Was it an under-the-radar lap from Kimi Raikkonen during this week's Barcelona testing that prompted Mercedes to fear that Ferrari is very close? Jonathan Noble investigates.
Nico Rosberg surprised a few people at the end of Formula 1 testing with his claim that his Mercedes team did not know if it was behind or ahead of its Italian rival.
For the message speaking to teams up and down the pit lane – judging by the remarkable efficiency by which Mercedes had completed nearly 20 grands prix distances over the two weeks – was that the Silver Arrows were in a league of their own.
But while test two at Barcelona had begun surrounded by doubts about Ferrari's pace and reliability, by the end of it there emerged some cautious optimism from within the Maranello outfit itself about where things were at.
Sebastian Vettel is not a man to let excitement get the better of him, but even he reckoned that Ferrari was closer - it just did not know how much closer.
“Obviously we’ve tried to close the gap, it’s been quite big across the last year,” Vettel said as he rounded off testing.
“I think we’ve done a good job across the last season to get a little bit closer and now I think the new car gives us the chance to close the gap. How much? We need to be a bit more patient for a few weeks at least.”
Naturally, it is always hard to draw definitive conclusions from testing, because there are multiple factors that come in to play when best lap times are delivered.
On a base level, there are the tyre compounds and fuel loads, but nowadays there are also engine settings to contend with, allied with the fact Barcelona is invariably quicker in the mornings than it is in the afternoons when the wind picks up.
The only factor that we can know for sure is on what tyre compound each driver set his quickest time, which will then allow us to get a slightly clearer look at where things stand.
So to get a better judgement, let's aggregate the best times of the week to give us a theoretical time that each car could achieve.
Pirelli's estimates of the time difference between the compounds was that there was an average 0.65 seconds difference between the ultrasoft and the supersoft, a 0.5 seconds difference between the supersoft and the soft, and a 0.95 seconds difference between the soft and medium.
Pirelli was quite eager to point out that the challenging Barcelona track was not ideal for the ultrasoft and supersoft, so we will base our calculations around a theoretical or real soft compound time.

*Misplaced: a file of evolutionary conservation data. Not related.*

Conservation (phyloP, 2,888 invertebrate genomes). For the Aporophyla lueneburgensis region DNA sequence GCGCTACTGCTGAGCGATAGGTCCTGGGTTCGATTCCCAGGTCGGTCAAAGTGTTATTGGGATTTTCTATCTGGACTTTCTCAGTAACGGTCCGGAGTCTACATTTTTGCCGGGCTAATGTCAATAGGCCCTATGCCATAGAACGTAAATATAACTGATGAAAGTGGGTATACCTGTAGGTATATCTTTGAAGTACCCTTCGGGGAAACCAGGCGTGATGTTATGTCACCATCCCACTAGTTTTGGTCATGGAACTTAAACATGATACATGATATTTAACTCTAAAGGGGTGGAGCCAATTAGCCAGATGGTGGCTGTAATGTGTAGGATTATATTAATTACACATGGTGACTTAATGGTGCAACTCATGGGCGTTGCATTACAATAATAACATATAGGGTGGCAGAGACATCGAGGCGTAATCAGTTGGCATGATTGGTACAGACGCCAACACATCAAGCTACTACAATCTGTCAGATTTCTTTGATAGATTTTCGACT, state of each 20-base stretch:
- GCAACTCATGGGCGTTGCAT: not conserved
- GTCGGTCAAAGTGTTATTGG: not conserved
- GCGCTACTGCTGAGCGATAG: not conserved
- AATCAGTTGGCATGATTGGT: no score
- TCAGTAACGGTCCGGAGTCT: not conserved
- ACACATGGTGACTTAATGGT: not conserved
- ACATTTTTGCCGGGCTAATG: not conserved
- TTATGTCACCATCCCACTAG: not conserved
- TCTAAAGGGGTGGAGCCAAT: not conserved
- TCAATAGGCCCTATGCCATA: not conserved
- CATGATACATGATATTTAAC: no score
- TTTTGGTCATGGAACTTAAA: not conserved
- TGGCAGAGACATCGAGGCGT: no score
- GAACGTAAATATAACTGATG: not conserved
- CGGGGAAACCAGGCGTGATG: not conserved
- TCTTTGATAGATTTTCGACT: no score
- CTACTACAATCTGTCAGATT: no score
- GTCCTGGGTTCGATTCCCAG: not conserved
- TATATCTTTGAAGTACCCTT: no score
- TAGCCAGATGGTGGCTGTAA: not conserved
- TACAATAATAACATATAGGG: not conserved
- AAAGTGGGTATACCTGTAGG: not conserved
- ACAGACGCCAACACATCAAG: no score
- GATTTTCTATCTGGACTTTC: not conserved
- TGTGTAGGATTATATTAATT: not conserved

Using the fastest times of the test, we can then add 1.15 seconds to the ultrasoft times, and 0.5 seconds to the supersoft times to balance things out.
This then gives us a final top ten ranking of the week that stands like this:
|6||Carlos Sainz||Toro Rosso||1m24.284|
|8||Nico Hulkenberg||Force India||1m24.401s|
|9||Daniel Ricciardo||Red Bull||1m24.427s|
|10||Max Verstappen||Toro Rosso||1m24.532s|
That would appear to show that while Ferrari and Williams have closed the gap to the front (pending fuel load variability, of course), but Mercedes still appears to have a decent edge.
The hidden lap
But finding answers in F1 is all about the details, and it is by digging a bit deeper into what the teams have done that throws up a fascinating insight in to the relative pace of Ferrari.
For, while Kimi Raikkonen's best ultra soft lap on Thursday will go down as the best lap overall of the week, it is the not the lap that shows us what Ferrari is fully capable of.
Just before he left the track on Thursday night, Ferrari team principal Maurizio Arrivabene was instead raving about another lap that Raikkonen had done that same day.
“Kimi got his best time with ultrasoft tyres [1m22.765s] but the lap that impressed me the most was one with the softs [1m23.009s],” Arrivabene told Motorsport.com.
“We know that when he used the softer compound [ultrasoft] he complained about the presence of a strong wind on the track, and probably did not use all the speed potential in the tyres.”
The message was clear. Raikkonen's best ultrasoft lap may have been good enough for the fastest time overall, but it wasn't actually anywhere near what Ferrari could have delivered.
So instead, if we compare Raikkonen's best soft lap effort with Rosberg's, we end up with the Finn edging out the Mercedes by 0.013 seconds.
Of course, endless variabilities (fuel loads, engine settings, test programme, track conditions) means that the pace change could put either car ahead by a margin, but it means there is definitely no guarantee Mercedes is in a complete class of its own either.
That Raikkonen lap may have prompted Rosberg's comments on Friday night; but equally Ferrari is not taking anything for granted.
“We have not seen all the resources of Mercedes,” added Arrivabene. “So it is still early to draw conclusions. We must always keep our feet on the ground and continue in our work programme.
"Having said that, we are happy with the feedback we have had from the track.”
There will be more number crunching over the next few days, but it will not be until Saturday afternoon in Melbourne – when everyone is on the same fuel, same tyres and same track – that we will know for definite whether it is game on for the 2016 F1 title battle or just another year of Mercedes dominance.
Additional reporting by Roberto Chinchero